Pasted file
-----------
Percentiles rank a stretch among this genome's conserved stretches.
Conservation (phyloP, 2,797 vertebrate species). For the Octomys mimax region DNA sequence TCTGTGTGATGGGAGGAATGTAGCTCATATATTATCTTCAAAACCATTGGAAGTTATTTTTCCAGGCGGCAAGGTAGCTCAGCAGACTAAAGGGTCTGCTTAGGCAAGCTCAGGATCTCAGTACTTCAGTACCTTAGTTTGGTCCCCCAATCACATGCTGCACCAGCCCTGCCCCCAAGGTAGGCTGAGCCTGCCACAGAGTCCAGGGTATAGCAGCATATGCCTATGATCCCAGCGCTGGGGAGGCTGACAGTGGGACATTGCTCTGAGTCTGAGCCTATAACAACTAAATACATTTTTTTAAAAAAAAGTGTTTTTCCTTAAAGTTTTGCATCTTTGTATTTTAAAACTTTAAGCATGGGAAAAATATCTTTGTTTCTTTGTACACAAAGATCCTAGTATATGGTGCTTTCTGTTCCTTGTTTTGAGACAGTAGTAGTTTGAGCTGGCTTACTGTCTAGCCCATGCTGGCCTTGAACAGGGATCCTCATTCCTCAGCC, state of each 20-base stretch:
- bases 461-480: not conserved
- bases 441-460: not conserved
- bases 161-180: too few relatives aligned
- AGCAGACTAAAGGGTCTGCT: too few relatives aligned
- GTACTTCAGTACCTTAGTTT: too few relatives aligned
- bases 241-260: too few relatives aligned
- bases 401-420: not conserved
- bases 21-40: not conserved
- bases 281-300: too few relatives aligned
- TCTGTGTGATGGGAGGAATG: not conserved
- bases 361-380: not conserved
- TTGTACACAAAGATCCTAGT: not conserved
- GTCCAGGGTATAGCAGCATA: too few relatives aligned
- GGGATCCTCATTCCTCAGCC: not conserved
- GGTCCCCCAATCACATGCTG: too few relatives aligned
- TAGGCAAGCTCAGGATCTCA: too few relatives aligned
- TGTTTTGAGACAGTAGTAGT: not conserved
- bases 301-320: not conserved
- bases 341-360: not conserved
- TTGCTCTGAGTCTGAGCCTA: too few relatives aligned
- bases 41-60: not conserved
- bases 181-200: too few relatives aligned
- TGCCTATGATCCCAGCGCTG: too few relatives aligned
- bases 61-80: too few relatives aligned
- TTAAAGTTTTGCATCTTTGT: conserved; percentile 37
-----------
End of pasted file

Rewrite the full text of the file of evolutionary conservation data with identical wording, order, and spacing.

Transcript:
Percentiles rank a stretch among this genome's conserved stretches.
Conservation (phyloP, 2,797 vertebrate species). For the Octomys mimax region DNA sequence TCTGTGTGATGGGAGGAATGTAGCTCATATATTATCTTCAAAACCATTGGAAGTTATTTTTCCAGGCGGCAAGGTAGCTCAGCAGACTAAAGGGTCTGCTTAGGCAAGCTCAGGATCTCAGTACTTCAGTACCTTAGTTTGGTCCCCCAATCACATGCTGCACCAGCCCTGCCCCCAAGGTAGGCTGAGCCTGCCACAGAGTCCAGGGTATAGCAGCATATGCCTATGATCCCAGCGCTGGGGAGGCTGACAGTGGGACATTGCTCTGAGTCTGAGCCTATAACAACTAAATACATTTTTTTAAAAAAAAGTGTTTTTCCTTAAAGTTTTGCATCTTTGTATTTTAAAACTTTAAGCATGGGAAAAATATCTTTGTTTCTTTGTACACAAAGATCCTAGTATATGGTGCTTTCTGTTCCTTGTTTTGAGACAGTAGTAGTTTGAGCTGGCTTACTGTCTAGCCCATGCTGGCCTTGAACAGGGATCCTCATTCCTCAGCC, state of each 20-base stretch:
- bases 461-480: not conserved
- bases 441-460: not conserved
- bases 161-180: too few relatives aligned
- AGCAGACTAAAGGGTCTGCT: too few relatives aligned
- GTACTTCAGTACCTTAGTTT: too few relatives aligned
- bases 241-260: too few relatives aligned
- bases 401-420: not conserved
- bases 21-40: not conserved
- bases 281-300: too few relatives aligned
- TCTGTGTGATGGGAGGAATG: not conserved
- bases 361-380: not conserved
- TTGTACACAAAGATCCTAGT: not conserved
- GTCCAGGGTATAGCAGCATA: too few relatives aligned
- GGGATCCTCATTCCTCAGCC: not conserved
- GGTCCCCCAATCACATGCTG: too few relatives aligned
- TAGGCAAGCTCAGGATCTCA: too few relatives aligned
- TGTTTTGAGACAGTAGTAGT: not conserved
- bases 301-320: not conserved
- bases 341-360: not conserved
- TTGCTCTGAGTCTGAGCCTA: too few relatives aligned
- bases 41-60: not conserved
- bases 181-200: too few relatives aligned
- TGCCTATGATCCCAGCGCTG: too few relatives aligned
- bases 61-80: too few relatives aligned
- TTAAAGTTTTGCATCTTTGT: conserved; percentile 37